Thai Life

Gardening: Slippery slopes of landscaping

PHUKET: I was recently consulted about changes to a large, established garden of some four rai in Laguna. Nothing unusual about that, but here’s the catch. The villa, itself in the throes of major renovation at the behest of a new owner, is sited on a steep hillside and the front garden – mostly Malaysia grass – slopes steeply down from the adjacent swimming pool, then suddenly levels out as a flat expanse. Originally designed as a play area and bordered by mature rubber trees, this level ground slopes briefly away again to the boundary wall. At the right-hand limit of the property, a natural barrier is created by a bamboo screen about two meters tall.

Despite its dramatic situation and south-west aspect, the garden lacks color and floral interest.

Moreover, the most precipitous slopes are becoming denuded of grass because the soil has been leached away, leaving bare patches of reddish and sterile subsoil. In places, more robust, local grasses are taking over. Lower down, the problem is compounded by the overhanging branches and exposed roots of mature trees, which means that here too grass is struggling to survive.

Part of my proposed solution – a traditional one – is to erect dry stone terracing from natural materials on the steepest inclines, and to add new top soil to the areas behind the walls. These beds could then be planted with shrubs, succulents or perennials. My personal preference would be for low-upkeep and colorful shrubs such as ixoras, cuphea and lantana, or for succulents such as adeniums, agaves, yuccas, sedums, or bromeliads. These would not only add color but also interesting sculptural shapes to a presently featureless area.

A less expensive alternative, especially if the terraces are not intended to be continuous, is to create one or more rock gardens across the gradients. Like the terraces, these would have a dual function: both retaining pockets of soil which could sustain a variety of plants, and adding interest and color. Such rocks need to be partially embedded in the existing slope, with any striations running horizontally to create a natural effect. Impermeable rocks such as granite which do not stain are the best bet.

The single existing steep stone path down to the flat area, needs to be made more substantial and set on a diagonal, so that it is less difficult to clamber down. It could then usefully be continued along the base of the hill until it reaches the proposed ‘sala’ at the end of the play area.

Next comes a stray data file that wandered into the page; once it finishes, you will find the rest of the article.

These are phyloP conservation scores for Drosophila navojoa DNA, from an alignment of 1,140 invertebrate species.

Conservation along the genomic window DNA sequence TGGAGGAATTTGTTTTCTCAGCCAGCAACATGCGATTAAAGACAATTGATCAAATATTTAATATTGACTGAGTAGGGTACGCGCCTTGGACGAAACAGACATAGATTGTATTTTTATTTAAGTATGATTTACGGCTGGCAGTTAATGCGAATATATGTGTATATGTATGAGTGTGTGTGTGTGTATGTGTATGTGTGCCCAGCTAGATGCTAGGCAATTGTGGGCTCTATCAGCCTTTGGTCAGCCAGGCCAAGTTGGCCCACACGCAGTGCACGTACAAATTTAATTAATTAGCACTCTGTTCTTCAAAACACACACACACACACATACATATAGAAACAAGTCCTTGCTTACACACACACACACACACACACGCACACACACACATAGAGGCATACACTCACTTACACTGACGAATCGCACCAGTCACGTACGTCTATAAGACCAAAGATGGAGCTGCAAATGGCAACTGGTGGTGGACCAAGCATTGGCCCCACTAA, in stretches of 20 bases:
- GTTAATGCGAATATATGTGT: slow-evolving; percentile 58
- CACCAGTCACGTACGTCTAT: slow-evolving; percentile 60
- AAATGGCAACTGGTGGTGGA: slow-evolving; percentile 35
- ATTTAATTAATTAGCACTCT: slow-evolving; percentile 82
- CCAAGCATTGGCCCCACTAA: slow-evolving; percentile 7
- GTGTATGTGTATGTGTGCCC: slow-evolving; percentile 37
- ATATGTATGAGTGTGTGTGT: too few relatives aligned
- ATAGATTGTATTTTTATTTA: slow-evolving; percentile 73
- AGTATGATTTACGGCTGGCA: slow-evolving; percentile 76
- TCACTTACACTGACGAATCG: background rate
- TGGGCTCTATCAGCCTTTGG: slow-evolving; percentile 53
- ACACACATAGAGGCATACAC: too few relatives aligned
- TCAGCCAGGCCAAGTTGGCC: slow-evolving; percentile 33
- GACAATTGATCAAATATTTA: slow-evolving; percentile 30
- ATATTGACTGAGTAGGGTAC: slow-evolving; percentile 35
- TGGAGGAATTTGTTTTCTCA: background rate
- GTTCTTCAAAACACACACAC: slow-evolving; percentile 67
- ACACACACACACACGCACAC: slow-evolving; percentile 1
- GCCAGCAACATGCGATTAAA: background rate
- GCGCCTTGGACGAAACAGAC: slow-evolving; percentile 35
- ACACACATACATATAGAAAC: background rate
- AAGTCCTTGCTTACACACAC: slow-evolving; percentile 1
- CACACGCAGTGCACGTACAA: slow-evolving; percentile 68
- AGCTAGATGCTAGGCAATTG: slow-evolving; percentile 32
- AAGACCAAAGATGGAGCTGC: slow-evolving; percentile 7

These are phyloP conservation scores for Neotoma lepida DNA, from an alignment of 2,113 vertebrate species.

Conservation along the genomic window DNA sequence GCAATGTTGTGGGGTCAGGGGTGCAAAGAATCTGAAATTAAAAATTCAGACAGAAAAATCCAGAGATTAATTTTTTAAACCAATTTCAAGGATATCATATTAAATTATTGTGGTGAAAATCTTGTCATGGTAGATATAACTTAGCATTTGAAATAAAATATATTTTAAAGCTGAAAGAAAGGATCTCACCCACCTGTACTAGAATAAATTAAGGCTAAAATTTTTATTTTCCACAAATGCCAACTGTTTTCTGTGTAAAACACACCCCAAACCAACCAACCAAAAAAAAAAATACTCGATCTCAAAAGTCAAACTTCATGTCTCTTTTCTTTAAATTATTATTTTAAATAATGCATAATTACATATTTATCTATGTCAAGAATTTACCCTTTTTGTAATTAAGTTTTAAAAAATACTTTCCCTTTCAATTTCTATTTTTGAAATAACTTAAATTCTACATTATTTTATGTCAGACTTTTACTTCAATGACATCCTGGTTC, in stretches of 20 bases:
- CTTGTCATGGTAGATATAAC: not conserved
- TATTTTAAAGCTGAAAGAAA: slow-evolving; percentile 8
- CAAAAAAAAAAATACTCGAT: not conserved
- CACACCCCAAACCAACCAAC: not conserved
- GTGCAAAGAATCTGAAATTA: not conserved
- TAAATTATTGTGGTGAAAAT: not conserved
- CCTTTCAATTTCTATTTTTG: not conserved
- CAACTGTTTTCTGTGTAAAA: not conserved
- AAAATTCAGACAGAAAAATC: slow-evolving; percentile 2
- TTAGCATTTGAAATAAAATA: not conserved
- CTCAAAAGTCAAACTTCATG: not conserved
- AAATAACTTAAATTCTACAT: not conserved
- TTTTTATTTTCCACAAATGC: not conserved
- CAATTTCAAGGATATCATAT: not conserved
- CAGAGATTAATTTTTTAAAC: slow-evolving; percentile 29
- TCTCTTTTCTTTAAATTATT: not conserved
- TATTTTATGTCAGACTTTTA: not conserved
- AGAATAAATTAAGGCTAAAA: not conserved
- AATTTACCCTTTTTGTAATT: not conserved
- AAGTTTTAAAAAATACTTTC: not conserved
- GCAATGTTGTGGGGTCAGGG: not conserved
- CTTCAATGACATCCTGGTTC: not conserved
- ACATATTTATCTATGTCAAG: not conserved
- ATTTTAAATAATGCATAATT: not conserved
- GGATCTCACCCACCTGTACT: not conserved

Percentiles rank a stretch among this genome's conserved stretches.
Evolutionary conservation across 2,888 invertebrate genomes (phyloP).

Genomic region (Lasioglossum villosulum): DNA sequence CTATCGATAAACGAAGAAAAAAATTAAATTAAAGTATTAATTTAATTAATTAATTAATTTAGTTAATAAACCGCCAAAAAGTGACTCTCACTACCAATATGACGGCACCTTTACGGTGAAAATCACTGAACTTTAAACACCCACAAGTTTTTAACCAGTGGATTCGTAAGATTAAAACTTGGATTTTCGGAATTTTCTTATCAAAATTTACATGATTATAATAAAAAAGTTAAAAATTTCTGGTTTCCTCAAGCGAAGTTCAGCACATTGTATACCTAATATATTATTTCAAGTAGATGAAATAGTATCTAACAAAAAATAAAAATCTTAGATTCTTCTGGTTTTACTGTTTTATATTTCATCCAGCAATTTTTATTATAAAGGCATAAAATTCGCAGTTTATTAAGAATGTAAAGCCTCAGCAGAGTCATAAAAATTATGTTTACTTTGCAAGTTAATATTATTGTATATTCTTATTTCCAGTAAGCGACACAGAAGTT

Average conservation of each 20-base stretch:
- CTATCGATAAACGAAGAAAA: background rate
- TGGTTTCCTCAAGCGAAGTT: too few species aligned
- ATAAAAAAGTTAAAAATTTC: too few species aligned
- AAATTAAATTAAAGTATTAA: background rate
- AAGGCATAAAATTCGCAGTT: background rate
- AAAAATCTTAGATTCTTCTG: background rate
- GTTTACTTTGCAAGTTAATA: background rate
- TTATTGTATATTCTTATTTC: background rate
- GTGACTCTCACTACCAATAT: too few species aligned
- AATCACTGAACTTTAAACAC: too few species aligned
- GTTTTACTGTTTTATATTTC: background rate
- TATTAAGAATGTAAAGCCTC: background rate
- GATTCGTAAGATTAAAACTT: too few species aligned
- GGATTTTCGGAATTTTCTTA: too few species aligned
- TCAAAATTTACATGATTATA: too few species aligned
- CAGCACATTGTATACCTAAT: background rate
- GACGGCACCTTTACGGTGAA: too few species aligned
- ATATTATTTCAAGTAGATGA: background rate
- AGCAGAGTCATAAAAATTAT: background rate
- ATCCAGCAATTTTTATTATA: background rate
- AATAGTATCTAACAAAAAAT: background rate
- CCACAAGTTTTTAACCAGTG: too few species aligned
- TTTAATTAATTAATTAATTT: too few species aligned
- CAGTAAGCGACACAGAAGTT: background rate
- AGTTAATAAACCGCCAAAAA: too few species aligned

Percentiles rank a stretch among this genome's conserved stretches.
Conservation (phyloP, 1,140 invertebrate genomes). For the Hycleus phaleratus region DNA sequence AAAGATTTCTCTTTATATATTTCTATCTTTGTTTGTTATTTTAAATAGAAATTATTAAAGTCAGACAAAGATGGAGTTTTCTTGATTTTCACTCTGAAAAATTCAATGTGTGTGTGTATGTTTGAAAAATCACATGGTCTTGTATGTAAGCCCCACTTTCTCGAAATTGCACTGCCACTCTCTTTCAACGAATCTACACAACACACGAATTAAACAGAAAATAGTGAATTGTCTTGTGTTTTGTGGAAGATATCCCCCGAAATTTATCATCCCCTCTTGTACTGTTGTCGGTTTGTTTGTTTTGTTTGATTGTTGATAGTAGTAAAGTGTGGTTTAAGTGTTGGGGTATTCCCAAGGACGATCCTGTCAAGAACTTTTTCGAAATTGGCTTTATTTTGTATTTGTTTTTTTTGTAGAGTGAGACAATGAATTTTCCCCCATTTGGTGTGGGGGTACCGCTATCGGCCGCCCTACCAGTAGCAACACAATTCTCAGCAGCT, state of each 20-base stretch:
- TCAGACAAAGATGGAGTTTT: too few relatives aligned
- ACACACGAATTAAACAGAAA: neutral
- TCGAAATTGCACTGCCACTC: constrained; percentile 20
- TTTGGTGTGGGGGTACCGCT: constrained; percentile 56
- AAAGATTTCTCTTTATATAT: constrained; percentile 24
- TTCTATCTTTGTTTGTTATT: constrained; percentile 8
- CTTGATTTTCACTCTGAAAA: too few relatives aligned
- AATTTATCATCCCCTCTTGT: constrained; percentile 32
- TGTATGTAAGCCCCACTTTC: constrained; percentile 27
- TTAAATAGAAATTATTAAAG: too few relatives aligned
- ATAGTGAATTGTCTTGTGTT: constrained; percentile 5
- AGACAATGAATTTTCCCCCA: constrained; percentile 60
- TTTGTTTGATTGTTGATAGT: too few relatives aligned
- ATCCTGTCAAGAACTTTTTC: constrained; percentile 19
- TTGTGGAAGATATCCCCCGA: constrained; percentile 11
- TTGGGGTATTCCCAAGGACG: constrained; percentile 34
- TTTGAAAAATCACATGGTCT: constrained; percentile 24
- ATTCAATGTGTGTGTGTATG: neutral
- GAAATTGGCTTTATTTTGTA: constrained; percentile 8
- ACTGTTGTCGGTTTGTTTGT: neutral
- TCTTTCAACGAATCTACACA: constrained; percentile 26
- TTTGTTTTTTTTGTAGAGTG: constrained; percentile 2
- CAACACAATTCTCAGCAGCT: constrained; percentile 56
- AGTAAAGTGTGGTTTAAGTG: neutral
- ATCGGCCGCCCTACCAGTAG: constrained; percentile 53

As for the mature trees in the garden, sadly some need to go, or at least be subjected to drastic pruning. Overgrown rubber trees and devil trees (alstonias) add little or nothing to the appeal of the garden. They could be replaced with small ornamental trees which flower all year round, by adding colorful plumerias to the existing white ones, or by palms which not only allow grass to flourish but add an exotic feel. My choice of palm would be the elegant foxtail palm – both at the top of the slope below the swimming pool to provide a tropical vista from the house, and maybe at the lower edge of the lawn.

To the right, where the incline is less steep, there are a number of randomly planted trees. Currently, none are in bloom and the less healthy ones need replacing with new and more dramatic varieties. In fact, the slope could become a small arboretum featuring unusual specimens. How about pink or yellow blooming tabubuias, white or purple bauhinias, red coral trees (erythrina), or yellow schoutenias or tecomas? All these are relatively compact, and provide vibrant blossoms. Moreover, since they are not densely foliaged, they would not prevent the grass from growing beneath. Flame trees (delonix regia) are maybe a bit big, but look fantastic when in full bloom. You could add to the feature by making circular beds around the base of each trunk, decorated with low growing cupheas, or spiderworts.

As for the bamboo screen at the far side of the property, now losing much of its lower foliage, I would replace it with fast growing cristina or the more densely leaved Siamese rough bush. Both are sold at most plant nurseries and can be readily clipped. In time, they will form a more effective and neater barrier.

A dream garden? It certainly has the makings of one.

If you have gardening questions, email Many of Patrick’s creative and academic publications can be found at Green galoshes WordPress.

— Patrick Campbell

Thaiger deals

Join the conversation and have your say on Thailand news published on The Thaiger.

Thaiger Talk is our new Thaiger Community where you can join the discussion on everything happening in Thailand right now.

Please note that articles are not posted to the forum instantly and can take up to 20 min before being visible. Click for more information and the Thaiger Talk Guidelines.

Click to comment

Leave a Reply

Legacy Phuket Gazette

Archiving articles from the Phuket Gazette circa 1998 - 2017. View the Phuket Gazette online archive and Digital Gazette PDF Prints.

Leave a Reply